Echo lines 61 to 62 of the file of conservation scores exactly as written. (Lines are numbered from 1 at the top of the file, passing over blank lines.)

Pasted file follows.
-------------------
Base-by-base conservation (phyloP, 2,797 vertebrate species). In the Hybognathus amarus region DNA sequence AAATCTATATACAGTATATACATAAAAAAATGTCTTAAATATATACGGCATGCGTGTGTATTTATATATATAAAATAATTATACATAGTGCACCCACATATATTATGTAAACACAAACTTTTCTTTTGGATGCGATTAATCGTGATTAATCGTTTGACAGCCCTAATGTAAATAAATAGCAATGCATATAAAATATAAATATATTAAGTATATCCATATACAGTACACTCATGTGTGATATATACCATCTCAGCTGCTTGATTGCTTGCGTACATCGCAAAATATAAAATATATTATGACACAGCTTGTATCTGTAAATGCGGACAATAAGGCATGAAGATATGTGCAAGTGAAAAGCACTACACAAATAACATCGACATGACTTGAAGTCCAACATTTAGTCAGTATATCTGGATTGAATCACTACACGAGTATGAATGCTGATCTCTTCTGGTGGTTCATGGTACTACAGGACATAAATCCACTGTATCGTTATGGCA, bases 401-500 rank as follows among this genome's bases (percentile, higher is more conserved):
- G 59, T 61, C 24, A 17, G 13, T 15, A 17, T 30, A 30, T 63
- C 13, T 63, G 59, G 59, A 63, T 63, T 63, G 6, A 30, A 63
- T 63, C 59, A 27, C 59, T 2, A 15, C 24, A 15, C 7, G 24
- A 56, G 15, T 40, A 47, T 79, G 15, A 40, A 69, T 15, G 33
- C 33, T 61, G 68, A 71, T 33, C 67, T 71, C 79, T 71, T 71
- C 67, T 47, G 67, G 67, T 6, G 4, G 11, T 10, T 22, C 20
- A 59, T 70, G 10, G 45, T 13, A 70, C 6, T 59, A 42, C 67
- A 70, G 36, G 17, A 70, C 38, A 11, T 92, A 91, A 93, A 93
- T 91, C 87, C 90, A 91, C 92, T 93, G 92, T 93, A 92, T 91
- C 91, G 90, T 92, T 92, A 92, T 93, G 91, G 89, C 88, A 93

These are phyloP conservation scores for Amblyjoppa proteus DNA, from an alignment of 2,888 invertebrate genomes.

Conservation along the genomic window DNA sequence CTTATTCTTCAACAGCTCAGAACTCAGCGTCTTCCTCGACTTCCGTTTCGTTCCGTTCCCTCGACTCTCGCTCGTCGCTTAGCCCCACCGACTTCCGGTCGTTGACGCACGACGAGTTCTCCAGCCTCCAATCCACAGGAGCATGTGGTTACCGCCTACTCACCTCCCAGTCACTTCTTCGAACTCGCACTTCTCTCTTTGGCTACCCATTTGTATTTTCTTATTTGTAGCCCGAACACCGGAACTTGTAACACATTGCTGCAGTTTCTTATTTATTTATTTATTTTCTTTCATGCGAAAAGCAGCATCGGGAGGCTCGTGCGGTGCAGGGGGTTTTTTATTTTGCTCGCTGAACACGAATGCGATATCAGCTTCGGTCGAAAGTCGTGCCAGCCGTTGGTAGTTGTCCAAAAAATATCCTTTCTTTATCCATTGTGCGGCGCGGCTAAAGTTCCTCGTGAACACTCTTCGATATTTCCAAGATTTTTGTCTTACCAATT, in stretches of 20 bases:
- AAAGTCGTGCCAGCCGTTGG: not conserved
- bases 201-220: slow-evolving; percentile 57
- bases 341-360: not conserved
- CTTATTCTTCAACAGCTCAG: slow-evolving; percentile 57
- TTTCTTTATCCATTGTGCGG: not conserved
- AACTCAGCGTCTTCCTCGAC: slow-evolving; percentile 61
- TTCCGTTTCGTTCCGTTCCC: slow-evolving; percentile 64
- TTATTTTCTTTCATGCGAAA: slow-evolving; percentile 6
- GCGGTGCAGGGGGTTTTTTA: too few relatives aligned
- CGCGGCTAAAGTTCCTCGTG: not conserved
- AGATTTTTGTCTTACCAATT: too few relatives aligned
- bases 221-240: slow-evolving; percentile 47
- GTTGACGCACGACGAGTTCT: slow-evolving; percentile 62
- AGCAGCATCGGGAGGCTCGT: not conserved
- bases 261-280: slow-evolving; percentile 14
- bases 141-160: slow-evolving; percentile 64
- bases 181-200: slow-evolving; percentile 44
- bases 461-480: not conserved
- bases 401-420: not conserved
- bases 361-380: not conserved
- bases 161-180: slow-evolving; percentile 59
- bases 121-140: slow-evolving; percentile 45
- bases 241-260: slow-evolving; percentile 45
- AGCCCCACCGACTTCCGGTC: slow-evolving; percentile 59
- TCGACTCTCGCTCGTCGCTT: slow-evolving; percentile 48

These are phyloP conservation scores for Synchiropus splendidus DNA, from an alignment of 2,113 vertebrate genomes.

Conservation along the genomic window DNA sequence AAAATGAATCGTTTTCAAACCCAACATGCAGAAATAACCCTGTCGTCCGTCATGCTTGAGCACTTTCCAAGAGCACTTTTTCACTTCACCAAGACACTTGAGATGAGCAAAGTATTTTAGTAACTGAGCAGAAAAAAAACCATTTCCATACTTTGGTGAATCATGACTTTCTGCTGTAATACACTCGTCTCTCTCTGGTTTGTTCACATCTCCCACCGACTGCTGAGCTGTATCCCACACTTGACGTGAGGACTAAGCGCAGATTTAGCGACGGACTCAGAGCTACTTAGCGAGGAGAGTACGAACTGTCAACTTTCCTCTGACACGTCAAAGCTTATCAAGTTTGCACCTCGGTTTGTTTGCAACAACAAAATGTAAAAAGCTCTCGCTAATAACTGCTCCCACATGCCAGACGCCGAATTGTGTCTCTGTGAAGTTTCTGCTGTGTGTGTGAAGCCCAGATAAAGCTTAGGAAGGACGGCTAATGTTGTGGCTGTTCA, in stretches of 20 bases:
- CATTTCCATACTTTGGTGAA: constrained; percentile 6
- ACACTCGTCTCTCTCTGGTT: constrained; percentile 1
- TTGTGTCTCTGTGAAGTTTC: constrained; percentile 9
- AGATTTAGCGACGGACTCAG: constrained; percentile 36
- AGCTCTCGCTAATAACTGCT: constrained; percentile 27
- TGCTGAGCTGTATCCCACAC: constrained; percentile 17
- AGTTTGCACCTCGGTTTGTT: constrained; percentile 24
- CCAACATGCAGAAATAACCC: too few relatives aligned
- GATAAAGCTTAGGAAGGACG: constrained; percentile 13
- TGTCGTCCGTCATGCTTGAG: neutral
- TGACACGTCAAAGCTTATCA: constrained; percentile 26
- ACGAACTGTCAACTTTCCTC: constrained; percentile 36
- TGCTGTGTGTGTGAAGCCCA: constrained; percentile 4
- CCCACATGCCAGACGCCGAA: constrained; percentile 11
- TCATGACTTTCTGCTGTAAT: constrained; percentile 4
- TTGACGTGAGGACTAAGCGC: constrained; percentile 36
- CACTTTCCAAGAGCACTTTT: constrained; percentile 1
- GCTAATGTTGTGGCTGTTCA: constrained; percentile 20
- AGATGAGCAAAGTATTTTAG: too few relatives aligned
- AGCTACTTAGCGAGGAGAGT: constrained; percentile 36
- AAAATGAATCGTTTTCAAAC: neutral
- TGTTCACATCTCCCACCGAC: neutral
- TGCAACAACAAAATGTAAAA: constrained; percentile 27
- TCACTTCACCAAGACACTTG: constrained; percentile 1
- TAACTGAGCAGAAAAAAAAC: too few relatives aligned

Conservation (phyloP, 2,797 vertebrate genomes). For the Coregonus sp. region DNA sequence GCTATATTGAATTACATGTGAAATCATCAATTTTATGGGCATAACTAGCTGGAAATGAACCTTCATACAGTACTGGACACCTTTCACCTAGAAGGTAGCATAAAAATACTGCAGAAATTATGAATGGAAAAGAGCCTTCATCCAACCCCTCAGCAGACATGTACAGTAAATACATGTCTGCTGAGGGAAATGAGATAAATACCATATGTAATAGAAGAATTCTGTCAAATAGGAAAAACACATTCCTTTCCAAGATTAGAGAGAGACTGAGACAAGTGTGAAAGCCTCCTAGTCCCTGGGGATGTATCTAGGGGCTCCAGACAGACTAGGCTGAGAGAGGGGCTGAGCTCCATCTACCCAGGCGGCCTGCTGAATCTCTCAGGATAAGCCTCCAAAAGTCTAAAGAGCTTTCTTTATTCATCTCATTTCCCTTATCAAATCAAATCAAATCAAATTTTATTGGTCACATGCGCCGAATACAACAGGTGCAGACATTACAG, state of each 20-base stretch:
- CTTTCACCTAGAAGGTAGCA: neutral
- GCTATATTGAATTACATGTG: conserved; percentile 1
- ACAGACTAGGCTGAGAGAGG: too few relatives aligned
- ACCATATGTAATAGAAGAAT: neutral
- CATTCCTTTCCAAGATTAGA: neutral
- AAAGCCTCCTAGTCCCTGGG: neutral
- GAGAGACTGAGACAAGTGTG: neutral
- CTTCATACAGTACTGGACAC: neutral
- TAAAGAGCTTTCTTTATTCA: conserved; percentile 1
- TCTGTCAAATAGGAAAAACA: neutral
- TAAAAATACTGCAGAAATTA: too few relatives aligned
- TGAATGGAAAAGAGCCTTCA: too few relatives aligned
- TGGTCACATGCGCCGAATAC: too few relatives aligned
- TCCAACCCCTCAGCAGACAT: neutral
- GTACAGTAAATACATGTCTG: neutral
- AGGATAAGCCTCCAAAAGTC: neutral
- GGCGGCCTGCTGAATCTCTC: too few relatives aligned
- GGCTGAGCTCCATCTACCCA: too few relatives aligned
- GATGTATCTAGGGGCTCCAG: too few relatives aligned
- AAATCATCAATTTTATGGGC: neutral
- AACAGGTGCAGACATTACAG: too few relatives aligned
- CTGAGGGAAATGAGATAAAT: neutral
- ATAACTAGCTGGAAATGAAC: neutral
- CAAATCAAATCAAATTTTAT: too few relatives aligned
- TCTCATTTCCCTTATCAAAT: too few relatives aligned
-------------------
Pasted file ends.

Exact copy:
- AAAATGAATCGTTTTCAAAC: neutral
- TGTTCACATCTCCCACCGAC: neutral